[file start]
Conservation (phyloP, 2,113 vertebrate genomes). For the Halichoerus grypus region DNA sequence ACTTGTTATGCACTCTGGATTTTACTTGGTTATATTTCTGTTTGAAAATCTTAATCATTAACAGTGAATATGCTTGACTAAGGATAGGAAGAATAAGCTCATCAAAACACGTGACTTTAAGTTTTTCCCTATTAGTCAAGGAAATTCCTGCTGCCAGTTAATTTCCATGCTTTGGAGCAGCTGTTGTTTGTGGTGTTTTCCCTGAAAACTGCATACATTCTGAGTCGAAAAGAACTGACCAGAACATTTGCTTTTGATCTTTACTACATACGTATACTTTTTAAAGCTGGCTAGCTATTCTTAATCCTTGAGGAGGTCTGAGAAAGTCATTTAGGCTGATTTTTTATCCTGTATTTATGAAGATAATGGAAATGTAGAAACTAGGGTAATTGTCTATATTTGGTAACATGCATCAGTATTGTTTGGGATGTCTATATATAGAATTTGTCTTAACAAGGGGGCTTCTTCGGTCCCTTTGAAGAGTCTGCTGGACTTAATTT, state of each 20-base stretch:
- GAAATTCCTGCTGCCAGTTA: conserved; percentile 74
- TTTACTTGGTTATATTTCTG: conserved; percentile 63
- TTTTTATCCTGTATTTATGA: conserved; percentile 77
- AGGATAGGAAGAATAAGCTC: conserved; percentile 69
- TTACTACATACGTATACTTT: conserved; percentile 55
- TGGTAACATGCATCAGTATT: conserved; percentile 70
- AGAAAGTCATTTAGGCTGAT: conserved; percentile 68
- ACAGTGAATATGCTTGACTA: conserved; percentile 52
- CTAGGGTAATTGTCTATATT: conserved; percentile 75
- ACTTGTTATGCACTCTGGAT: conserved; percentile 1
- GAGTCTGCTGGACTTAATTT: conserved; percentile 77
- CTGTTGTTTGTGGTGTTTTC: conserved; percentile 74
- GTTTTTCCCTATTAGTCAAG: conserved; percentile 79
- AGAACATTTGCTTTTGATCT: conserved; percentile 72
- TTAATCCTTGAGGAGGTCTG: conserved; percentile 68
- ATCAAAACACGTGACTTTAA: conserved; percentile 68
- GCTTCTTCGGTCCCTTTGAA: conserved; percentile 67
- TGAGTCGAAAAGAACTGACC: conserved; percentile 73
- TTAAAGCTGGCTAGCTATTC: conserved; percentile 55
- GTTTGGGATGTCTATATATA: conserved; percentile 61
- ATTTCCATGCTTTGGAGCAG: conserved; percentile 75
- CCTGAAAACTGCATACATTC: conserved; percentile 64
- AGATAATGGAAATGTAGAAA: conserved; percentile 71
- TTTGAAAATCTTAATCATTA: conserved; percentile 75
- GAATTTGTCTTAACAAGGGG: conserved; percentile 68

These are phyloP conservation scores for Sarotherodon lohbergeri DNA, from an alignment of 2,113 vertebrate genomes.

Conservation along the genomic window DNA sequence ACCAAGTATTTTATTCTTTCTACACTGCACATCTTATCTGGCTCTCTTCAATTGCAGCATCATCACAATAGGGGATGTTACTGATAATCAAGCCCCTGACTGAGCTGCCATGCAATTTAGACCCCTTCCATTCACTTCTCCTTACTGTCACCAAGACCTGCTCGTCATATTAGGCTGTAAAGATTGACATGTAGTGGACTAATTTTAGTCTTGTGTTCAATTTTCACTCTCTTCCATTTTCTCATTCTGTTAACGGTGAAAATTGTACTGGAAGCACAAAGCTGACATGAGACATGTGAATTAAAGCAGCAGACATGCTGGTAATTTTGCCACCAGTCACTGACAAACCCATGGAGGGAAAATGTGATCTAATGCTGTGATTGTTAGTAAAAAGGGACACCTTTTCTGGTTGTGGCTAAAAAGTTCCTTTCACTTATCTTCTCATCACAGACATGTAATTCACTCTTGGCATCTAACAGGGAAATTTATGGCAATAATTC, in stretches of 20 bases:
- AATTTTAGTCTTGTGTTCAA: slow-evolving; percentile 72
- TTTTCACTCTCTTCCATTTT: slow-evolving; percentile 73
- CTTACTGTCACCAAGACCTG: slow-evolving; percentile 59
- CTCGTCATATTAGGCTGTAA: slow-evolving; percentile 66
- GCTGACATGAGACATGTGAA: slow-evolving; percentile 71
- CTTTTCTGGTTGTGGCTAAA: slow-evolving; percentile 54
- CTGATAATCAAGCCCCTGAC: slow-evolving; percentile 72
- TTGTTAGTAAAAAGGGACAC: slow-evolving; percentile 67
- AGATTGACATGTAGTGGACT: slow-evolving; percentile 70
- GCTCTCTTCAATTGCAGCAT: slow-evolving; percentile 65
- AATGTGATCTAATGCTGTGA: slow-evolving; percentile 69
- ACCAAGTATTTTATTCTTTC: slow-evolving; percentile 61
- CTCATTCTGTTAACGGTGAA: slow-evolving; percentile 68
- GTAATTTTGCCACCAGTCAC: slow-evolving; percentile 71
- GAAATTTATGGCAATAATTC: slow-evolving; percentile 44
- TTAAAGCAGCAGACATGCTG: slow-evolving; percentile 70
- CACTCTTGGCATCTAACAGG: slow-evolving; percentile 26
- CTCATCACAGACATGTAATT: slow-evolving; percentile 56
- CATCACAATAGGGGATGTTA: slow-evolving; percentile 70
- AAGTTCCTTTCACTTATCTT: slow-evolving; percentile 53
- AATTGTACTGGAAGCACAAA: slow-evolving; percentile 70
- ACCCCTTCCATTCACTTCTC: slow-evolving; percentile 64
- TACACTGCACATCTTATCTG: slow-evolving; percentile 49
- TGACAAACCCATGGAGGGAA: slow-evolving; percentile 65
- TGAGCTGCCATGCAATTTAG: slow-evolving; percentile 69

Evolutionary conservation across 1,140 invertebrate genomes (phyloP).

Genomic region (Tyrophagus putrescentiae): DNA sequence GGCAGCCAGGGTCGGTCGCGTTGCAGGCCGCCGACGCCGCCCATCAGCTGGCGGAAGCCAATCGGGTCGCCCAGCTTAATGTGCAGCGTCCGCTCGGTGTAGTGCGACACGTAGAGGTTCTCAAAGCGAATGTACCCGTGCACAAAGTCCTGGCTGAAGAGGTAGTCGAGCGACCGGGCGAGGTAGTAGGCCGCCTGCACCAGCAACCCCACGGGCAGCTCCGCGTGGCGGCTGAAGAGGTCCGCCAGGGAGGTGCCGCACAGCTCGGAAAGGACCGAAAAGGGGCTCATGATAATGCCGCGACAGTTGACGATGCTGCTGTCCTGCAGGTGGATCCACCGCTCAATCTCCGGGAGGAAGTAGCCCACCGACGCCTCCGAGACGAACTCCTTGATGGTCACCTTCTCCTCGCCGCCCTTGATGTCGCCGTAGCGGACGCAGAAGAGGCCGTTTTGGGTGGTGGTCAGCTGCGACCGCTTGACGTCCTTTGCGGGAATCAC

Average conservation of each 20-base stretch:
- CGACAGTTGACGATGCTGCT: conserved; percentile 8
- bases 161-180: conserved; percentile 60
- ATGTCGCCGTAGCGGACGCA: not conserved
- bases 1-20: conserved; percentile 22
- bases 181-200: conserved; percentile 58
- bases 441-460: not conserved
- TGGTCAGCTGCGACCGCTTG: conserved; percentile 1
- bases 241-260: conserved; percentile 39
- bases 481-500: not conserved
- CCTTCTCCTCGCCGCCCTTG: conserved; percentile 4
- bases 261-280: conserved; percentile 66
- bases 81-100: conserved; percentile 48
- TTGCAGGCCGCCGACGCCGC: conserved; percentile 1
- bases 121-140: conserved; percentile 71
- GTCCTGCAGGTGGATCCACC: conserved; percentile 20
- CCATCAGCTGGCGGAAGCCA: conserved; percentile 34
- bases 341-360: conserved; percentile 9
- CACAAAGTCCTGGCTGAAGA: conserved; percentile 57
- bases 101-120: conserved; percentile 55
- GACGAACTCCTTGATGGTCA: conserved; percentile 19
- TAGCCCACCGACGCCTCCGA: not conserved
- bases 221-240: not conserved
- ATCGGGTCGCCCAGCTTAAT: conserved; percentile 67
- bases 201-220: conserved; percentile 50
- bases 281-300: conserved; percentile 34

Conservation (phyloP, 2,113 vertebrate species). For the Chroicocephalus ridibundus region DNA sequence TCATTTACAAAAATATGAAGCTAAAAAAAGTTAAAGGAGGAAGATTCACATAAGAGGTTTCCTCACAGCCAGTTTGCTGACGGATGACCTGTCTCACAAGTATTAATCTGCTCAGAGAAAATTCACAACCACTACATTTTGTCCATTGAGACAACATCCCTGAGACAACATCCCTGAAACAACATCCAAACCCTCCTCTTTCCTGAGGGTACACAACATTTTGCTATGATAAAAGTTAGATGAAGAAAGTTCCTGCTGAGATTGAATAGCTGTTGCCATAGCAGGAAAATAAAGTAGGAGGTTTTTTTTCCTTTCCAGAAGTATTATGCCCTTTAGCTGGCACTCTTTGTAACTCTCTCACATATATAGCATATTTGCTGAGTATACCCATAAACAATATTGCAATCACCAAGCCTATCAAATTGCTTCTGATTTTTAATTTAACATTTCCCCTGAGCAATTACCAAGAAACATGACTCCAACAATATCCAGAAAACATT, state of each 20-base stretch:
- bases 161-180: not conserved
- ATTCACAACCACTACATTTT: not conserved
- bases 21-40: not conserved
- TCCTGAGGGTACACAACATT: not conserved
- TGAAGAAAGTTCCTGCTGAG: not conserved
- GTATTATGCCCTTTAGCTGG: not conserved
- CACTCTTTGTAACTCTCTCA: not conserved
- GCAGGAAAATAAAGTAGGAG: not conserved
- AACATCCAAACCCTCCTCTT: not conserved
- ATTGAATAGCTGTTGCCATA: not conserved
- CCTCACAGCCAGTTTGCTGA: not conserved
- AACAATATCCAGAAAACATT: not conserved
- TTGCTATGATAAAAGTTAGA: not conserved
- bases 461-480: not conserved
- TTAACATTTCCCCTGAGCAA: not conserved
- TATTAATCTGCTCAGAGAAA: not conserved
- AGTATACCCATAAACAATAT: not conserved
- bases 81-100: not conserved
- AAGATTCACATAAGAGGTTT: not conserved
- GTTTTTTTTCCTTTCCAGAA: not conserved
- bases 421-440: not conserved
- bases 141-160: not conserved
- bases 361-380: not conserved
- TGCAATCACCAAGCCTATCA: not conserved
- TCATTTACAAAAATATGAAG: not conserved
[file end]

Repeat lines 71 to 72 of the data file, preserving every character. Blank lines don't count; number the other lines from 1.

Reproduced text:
- GTCCTGCAGGTGGATCCACC: conserved; percentile 20
- CCATCAGCTGGCGGAAGCCA: conserved; percentile 34